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Now Playing at Nitehawk Cinema Prospect Park: Unionized Workers

An aging theater, groping by theatergoers, and the aftereffects of 'Barbenheimer' paved the way for a new union.

(Alex Chan / Nitehawk Union)

I didn't recognize what was playing on the projector in the back room of Freddy's Bar in Park Slope—some anonymous movie clip, thrown on for ambiance—but nobody was looking at the screen anyway. Instead, members of the newly-public Nitehawk Union were enjoying beers and chatting with each other, with the biggest cluster of people sitting around a table, hashing out a press release about their inaugural action: a 20-ish person march into the weekly management meeting at the dine-in theater's Prospect Park location, which they had just interrupted to ask for voluntary recognition of their union. After listening to their demands, management told the union that they weren't willing to reach a decision at that moment. 

"That being said, we have over 70 percent of employees' cards already, so we're excited about having a supermajority going into the [possible] election already and we're feeling really confident about it," Alana Liu Moskowitz, a server at Nitehawk's Prospect Park location. (Workers at the theater's Williamsburg location are not part of the drive, and would not be in the prospective union.) Union members told me they were set to file for an election with the National Labor Relations Board on Wednesday. If they win, the union will include line cooks, prep cooks, servers, food runners, bartenders, and porters, and fall under the purview of United Auto Workers Local 2179, who they connected to with help from volunteer organizers from the Emergency Workplace Organizing Committee, a Democratic Socialists of America project with an active branch in New York City.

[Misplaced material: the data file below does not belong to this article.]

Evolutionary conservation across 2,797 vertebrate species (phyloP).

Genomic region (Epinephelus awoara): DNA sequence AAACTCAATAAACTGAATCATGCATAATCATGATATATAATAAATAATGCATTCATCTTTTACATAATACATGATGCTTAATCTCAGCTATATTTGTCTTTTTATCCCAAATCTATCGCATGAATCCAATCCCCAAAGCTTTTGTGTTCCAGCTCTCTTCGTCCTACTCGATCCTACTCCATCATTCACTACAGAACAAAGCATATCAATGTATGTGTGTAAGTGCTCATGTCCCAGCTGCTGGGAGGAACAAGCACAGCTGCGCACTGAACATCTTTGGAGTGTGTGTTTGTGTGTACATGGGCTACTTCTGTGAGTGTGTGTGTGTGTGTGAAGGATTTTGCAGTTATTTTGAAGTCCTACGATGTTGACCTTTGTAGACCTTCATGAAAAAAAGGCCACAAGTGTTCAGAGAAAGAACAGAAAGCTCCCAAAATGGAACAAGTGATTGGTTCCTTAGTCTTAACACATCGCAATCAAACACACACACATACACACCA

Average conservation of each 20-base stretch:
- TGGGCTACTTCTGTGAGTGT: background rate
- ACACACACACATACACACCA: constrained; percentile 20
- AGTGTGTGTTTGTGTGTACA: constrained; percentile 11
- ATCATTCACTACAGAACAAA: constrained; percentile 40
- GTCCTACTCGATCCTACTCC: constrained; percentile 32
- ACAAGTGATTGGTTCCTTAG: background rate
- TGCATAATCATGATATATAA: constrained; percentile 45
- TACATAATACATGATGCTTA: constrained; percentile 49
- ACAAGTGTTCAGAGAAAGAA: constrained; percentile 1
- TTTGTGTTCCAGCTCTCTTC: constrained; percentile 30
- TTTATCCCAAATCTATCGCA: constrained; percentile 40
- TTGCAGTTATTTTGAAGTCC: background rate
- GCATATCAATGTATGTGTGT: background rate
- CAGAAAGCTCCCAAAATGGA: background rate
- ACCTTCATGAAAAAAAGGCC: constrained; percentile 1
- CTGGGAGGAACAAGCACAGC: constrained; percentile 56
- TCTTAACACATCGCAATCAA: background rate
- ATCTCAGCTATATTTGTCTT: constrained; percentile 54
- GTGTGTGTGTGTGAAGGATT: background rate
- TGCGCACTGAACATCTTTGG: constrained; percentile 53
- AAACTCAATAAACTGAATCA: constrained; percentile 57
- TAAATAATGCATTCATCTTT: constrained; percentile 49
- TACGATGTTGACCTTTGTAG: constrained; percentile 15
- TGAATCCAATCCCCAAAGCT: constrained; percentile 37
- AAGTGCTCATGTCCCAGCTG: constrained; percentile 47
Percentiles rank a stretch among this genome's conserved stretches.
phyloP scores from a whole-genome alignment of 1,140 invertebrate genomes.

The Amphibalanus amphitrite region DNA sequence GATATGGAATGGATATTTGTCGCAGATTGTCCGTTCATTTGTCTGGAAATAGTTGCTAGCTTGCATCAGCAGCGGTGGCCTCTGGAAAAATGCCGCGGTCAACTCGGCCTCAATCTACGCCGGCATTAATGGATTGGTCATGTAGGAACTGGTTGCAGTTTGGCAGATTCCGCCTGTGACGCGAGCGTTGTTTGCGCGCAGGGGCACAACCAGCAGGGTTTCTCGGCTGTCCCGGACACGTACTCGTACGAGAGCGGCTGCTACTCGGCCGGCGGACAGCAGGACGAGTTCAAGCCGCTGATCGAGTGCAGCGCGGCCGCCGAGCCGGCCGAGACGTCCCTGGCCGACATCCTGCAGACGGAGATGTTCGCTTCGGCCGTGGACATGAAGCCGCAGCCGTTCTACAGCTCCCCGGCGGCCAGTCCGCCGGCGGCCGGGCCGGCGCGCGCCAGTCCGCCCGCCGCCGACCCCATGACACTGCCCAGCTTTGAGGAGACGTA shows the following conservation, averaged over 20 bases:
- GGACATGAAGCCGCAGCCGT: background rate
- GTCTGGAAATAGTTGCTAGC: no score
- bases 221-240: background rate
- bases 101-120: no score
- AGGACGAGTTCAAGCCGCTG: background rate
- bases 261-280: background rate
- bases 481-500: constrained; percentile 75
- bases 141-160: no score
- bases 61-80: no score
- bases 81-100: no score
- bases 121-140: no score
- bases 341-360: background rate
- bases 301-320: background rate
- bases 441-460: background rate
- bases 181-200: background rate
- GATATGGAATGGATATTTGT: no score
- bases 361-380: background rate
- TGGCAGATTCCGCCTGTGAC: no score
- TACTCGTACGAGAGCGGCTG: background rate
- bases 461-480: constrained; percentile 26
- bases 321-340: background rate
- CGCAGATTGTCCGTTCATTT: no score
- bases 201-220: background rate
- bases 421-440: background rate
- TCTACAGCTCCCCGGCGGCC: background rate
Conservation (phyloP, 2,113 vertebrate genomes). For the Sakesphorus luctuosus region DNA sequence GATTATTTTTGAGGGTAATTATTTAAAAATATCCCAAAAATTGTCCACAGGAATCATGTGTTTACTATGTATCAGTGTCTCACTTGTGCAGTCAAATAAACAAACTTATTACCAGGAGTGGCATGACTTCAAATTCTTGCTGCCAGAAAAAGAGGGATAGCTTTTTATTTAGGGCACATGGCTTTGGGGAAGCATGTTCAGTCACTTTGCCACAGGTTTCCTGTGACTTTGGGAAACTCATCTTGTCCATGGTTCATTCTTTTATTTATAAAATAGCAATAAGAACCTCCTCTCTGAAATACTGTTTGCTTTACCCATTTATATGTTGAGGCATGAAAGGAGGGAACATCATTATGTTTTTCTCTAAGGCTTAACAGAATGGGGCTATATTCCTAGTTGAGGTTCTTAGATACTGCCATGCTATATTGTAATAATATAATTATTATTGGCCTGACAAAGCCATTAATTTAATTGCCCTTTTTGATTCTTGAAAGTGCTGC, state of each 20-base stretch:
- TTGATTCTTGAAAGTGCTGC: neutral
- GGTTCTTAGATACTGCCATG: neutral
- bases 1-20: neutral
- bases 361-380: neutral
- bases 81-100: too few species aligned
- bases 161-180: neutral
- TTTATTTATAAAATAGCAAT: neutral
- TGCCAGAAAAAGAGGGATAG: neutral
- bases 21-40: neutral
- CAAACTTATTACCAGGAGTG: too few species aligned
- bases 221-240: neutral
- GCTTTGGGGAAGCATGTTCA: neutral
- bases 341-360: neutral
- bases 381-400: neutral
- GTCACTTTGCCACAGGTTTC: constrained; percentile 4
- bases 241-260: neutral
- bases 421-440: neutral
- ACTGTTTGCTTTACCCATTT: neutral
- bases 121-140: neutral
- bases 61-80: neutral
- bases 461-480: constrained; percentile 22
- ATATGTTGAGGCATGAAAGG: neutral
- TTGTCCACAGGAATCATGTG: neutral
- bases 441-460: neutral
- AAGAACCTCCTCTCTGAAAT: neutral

When I asked about the catalyst for the drive, Nitehawk Union organizing committee members were quick to point to their dine-in theater peers over at the two unionized Alamo Drafthouse locations in the city—one in Downtown Brooklyn and one in lower Manhattan—also currently represented by UAW Local 2179. They also cited the same breaking point as NYC Alamo United members: "All roads lead back to Barbenheimer," Jovani Fuentes, a lead server, said. "We were doing 10-hour shifts, opening and closing, then coming back again and opening and closing, multiple days, and with little to no support within the management team when we were super stressed."

But the workers were quick to emphasize that Barbenheimer was far from the start of their problems. "The building is over 100 years old, and they've done minimal renovations because they boast about how much they've been able to preserve—but as a result, debris will literally fall down from the ceilings, you can feel pockets of cold air coming in from outside, and the floors are unsafe," Moskowitz said. 

"'Slippery!" Fuentes chimed in.

Moskowitz described narrow flights of stars that servers have to navigate in the dark of the cinema. "And there are three flights of stairs that you often have to take as a server that wind around the building—it's basically a maze," Moskowitz said. "All of these things are happening—on top of serving in the dark."